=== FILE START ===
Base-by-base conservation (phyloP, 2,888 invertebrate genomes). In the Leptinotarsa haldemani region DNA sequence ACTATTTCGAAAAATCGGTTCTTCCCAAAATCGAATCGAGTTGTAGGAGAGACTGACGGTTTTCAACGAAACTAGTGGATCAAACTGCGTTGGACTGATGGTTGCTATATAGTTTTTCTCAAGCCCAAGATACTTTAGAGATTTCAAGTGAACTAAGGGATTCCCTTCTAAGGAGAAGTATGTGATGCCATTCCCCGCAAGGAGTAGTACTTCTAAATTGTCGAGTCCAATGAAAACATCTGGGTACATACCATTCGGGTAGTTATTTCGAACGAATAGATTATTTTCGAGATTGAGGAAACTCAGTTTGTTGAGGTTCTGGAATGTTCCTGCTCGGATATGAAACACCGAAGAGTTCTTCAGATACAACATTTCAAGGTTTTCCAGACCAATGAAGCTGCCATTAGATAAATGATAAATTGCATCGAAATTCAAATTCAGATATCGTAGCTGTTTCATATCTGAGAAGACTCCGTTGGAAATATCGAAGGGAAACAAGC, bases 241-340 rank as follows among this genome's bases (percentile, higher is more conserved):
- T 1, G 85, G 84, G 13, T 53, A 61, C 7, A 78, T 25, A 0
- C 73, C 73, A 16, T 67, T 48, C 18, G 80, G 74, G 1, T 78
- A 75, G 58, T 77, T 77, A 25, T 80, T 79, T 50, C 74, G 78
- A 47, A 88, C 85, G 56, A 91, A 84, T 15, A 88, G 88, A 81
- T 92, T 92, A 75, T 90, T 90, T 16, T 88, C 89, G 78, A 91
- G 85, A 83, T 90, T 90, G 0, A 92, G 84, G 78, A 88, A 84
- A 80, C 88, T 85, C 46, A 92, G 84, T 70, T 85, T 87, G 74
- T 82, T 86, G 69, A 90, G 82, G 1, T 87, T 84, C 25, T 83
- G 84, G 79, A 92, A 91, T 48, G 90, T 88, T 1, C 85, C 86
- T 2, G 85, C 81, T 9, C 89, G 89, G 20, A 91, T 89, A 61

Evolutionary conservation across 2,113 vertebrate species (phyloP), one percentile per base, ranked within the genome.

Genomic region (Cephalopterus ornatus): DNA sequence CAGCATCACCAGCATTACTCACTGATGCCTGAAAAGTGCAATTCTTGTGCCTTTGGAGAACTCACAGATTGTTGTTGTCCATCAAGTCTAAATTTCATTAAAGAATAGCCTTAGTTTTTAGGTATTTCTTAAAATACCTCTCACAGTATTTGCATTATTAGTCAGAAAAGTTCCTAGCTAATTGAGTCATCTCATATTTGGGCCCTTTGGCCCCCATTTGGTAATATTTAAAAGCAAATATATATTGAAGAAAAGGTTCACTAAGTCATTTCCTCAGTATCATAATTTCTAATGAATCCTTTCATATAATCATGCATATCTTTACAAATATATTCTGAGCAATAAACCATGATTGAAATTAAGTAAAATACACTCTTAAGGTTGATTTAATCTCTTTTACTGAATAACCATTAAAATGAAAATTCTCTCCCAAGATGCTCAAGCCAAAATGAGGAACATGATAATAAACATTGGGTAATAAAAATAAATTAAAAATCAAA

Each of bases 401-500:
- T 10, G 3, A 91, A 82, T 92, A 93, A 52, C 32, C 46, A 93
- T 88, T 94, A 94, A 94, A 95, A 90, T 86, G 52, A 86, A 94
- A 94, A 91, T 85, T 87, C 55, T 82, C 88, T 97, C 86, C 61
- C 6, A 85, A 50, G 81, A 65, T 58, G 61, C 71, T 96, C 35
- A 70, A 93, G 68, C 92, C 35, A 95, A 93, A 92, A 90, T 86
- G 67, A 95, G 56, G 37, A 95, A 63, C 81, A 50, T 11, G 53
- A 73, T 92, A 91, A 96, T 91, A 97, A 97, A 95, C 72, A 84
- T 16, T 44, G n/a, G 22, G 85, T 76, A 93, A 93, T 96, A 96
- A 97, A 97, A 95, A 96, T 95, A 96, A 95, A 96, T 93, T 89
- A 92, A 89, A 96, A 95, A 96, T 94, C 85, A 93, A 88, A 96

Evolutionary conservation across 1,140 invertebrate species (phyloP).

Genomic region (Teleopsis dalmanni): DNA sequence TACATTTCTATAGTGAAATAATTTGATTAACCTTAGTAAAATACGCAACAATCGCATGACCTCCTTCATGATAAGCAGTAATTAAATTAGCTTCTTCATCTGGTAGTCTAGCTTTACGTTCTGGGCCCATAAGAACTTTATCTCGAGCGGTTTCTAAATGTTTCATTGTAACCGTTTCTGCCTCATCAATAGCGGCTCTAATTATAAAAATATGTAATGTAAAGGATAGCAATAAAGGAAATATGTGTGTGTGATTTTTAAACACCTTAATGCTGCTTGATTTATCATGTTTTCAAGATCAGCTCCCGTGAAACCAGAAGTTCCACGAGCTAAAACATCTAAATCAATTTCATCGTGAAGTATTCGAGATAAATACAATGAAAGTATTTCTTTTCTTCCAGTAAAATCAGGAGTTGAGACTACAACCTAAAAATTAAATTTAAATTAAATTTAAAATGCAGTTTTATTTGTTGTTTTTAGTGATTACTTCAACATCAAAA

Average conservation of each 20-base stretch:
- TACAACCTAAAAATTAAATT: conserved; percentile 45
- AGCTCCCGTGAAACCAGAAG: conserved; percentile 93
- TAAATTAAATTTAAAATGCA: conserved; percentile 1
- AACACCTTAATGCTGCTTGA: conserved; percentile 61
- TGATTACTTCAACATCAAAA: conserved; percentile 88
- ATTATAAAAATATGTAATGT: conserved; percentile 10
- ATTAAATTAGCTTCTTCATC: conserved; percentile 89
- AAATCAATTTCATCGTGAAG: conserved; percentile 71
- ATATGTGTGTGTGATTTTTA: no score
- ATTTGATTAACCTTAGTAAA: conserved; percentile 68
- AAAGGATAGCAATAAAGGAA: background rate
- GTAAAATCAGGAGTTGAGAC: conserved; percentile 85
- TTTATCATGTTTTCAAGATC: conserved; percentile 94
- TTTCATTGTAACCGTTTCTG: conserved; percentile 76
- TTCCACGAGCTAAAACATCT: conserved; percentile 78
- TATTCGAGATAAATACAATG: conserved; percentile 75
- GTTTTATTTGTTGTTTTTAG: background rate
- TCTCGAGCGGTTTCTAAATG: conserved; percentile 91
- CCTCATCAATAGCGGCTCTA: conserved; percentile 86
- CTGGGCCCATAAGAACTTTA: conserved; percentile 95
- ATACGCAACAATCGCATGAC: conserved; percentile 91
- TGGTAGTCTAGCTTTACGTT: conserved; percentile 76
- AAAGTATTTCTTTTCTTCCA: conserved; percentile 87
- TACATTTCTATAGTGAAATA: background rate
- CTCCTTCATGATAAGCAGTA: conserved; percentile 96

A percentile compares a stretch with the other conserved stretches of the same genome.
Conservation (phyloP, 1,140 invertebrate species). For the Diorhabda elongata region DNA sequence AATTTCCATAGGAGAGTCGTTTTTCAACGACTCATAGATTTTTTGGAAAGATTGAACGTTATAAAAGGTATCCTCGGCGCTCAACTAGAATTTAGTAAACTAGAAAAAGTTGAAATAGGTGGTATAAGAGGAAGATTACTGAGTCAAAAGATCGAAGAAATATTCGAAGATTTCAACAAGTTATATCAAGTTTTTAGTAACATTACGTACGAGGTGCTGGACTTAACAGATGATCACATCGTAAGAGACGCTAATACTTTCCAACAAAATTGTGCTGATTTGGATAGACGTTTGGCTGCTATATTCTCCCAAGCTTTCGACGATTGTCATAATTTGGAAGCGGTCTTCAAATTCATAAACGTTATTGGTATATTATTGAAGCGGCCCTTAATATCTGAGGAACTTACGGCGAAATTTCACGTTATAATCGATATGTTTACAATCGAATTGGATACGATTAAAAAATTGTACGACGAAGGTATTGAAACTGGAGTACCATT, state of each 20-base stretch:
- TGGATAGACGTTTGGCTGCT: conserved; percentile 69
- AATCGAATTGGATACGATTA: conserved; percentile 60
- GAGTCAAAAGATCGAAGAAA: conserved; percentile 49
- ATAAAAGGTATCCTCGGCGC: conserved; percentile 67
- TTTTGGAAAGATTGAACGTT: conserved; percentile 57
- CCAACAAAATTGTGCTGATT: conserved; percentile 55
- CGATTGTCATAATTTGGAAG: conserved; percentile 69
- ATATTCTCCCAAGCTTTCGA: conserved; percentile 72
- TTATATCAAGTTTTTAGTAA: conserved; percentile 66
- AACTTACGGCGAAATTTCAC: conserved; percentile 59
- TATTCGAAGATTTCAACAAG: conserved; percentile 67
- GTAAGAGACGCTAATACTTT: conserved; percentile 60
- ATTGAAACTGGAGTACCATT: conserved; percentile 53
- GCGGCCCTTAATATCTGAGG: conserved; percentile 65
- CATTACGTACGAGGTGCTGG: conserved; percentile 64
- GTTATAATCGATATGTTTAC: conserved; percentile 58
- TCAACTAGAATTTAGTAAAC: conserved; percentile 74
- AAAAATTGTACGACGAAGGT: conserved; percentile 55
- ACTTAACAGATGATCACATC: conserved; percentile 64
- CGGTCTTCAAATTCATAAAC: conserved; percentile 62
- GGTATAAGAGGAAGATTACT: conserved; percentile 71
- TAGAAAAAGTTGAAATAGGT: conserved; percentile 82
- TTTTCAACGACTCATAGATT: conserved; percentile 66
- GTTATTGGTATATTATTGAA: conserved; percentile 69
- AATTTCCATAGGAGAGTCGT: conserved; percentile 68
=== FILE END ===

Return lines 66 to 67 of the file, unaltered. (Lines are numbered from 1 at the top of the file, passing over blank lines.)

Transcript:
- GTAAGAGACGCTAATACTTT: conserved; percentile 60
- ATTGAAACTGGAGTACCATT: conserved; percentile 53